As December 21st approaches, archaeologists and anthropologists are trying to convince those who believe the end of the world is a little more then two months away that the end of the Mayan calendar was not a prediction of the end of the world.
Experts met in Mexico City on Friday to discuss the significance of the Mayan Long Count calendar made up of 394-year periods. There are a total of thirteen 394-year periods included in the calendar. The end of the thirteen cycles comes around the 21st of December 2012. Some have taken that to mean that the Mayans were predicting the the world would end on or around that date. Experts disagree however.
A Christian Science Monitor report states that 13 was a significant number for the Mayans, and the end of that cycle would indeed be considered a milestone, but it does not indicate that the world will come to an end.
According to Mayan-Calendar.com, the number 13 was used as a symbolic way to say "completion." Texts found at Yaxchilan, Coba, and the Dresden Codex present long count dates which repeat the number 13 as their coefficients. The number 13 was used throughout the long calendar, and each "completion" did represent a "great change", but it did not signify the end of the world.
For example, in 830 AD the "completion" came at the end of the classic period and the still unexplained abandonment of 100's of cities. In 1224 AD it came with the abandonment of Chichen Itza in Yucatan and the rise of Mayapan. Both events signified great change and even a type of ending for the Mayan culture, but it did not come with the apocalyptic ending some have predicted for December 2012.
The ending of the Mayan long calender has created fears for some in recent years. SOme people believe the Maya may have been predicting some impending disaster. Theories of some astronomical disasters, ranging from explosive storms on the surface of the sun that could knock out power grids to a galactic alignment that could trigger a reversal in Earth's magnetic field, have all been mentioned.
NASA, ESA and H.E. Bond
V838 Monocerotis, which some believe to be Nibiru or Planet X
One theory of a possible astronomical disaster is known as the Nibiru cataclysm. Nibiru, also known as Planet X, is believed by some to be another planet within the Milky Way galaxy. Those that believe in Nibiru and the armageddon scenario believe a "disastrous encounter" between the Earth and Nibiru will cause the "Nibiru cataclysm".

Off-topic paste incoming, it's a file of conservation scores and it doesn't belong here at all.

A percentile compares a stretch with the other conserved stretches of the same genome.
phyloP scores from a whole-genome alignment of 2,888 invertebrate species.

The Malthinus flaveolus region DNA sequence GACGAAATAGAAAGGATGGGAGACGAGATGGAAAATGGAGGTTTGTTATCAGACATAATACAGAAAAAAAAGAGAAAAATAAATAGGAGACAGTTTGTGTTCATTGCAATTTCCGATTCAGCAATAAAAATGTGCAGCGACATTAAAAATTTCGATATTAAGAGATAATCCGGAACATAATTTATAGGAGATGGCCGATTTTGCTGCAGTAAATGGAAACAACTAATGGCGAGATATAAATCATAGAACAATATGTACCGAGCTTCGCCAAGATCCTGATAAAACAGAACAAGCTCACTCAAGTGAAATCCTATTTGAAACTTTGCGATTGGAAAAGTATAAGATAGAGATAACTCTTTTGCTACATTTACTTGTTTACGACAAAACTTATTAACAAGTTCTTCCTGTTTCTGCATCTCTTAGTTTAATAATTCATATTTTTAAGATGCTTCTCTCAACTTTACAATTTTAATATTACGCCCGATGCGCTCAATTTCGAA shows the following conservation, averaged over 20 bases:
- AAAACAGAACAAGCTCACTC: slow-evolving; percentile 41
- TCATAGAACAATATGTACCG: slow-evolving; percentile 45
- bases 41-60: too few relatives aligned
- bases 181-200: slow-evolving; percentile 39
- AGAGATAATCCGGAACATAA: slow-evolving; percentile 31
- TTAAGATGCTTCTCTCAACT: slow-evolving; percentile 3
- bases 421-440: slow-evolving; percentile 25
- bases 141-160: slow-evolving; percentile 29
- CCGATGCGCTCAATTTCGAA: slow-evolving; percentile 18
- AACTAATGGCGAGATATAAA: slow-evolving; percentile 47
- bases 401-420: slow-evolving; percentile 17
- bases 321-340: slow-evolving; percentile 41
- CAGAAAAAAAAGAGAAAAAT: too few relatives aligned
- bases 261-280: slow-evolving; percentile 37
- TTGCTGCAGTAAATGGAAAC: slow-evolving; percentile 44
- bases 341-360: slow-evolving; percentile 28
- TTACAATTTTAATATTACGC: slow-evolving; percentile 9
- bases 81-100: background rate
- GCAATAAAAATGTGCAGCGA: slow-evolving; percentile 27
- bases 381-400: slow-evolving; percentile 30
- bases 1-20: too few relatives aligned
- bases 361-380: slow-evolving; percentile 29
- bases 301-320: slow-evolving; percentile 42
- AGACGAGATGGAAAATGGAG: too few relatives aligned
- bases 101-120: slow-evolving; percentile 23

Lorenzo DiTommaso, a Concordia University professor who teaches religion and studies global apocalypticism, believes he knows exactly what will happen on Dec. 21; absolutely nothing.
DiTommaso told the Montreal Gazette the theory of impending doom "started picking up traction with the rise of the Internet and social media. It’s a popular apocalypse with millions of followers. The apocalypse is a way to see an end to the problems in the world that seem impossible.
A Reuters News poll showed that 15 percent of the worlds population believed the world will end during their lifetime and 10 percent think the Mayan calendar could signify it will happen in 2012.
La Mojarra Inscription and Long Count date
DiTommaso states that “the tragedy is time spent on an imaginary day of doom while they overlook the real apocalypse outside their kitchen windows in the form of the catastrophic degradation of the biosphere."
Alfredo Barrera, a Mexican government archaeologist said the Maya tried to make predictions, but they were more likely to be about more mundane events like droughts or disease outbreaks.
He told MSNBC News: "The Mayas did make prophecies, but not in a fatalistic sense, but rather about events that, in their cyclical conception of history, could be repeated in the future."
A Fox News report states there are only a couple of references to the 2012 date that have been found carved in stone at various Mayan sites. Neither of those finding refers to an apocalypse.
Geoffrey Braswell, an anthropologist at the University of California at San Diego made the following comparison: "The Maya long count system is like a car odometer. "My first car (odometer) only had six wheels so it went up to 99,999.9 miles. That didn't mean the car would explode after reaching 100,000 miles."